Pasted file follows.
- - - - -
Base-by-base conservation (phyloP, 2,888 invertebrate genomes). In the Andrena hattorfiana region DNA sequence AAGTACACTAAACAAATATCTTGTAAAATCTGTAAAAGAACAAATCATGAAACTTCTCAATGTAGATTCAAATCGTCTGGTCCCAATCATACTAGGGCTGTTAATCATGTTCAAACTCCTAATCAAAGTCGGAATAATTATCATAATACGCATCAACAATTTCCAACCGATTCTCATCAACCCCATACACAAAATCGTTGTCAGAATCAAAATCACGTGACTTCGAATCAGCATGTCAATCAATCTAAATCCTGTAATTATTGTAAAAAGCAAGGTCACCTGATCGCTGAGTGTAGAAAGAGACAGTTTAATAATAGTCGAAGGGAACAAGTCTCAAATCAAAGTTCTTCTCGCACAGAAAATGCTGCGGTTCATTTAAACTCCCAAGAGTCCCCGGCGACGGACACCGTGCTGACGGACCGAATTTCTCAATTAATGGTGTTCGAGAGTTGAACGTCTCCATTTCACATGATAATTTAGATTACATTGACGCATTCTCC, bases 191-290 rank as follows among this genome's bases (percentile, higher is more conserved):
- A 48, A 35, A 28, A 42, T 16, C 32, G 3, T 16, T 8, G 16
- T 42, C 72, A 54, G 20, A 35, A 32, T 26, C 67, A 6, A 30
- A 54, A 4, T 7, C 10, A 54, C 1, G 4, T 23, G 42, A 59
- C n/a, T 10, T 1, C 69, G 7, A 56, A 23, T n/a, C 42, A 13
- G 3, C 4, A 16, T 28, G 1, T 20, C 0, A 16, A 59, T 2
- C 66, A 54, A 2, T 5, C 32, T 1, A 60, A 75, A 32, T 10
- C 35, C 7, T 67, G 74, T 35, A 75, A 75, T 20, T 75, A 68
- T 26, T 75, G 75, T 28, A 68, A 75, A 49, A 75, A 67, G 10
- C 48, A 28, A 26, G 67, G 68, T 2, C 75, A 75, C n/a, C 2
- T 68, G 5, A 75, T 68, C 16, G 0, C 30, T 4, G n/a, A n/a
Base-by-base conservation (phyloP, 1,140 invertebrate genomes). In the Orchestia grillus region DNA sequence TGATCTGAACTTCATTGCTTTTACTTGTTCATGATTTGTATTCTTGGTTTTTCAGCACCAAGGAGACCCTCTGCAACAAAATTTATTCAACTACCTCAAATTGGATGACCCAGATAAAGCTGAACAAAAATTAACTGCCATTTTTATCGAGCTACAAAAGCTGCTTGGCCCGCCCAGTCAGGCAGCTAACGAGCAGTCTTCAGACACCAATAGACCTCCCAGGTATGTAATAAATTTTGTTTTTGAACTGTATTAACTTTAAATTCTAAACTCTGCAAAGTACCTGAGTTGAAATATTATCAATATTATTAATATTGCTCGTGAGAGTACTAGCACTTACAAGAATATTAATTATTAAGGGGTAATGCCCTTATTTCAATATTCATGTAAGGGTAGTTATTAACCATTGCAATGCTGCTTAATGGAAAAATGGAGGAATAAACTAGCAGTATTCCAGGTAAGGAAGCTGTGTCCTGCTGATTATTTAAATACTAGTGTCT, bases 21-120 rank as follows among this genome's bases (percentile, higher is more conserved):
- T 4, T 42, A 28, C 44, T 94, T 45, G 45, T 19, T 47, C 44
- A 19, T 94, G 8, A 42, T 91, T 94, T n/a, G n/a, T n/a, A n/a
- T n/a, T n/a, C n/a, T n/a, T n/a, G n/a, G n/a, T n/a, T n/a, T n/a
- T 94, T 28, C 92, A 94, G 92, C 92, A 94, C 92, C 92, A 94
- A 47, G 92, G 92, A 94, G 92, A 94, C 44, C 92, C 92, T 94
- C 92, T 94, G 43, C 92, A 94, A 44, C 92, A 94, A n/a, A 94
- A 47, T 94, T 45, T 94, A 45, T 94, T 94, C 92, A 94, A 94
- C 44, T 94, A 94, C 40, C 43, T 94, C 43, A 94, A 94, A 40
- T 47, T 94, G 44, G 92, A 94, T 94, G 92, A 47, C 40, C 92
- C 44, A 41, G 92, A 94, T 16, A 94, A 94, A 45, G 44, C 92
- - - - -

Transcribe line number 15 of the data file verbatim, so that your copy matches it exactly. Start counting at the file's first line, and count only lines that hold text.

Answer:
- T n/a, T n/a, C n/a, T n/a, T n/a, G n/a, G n/a, T n/a, T n/a, T n/a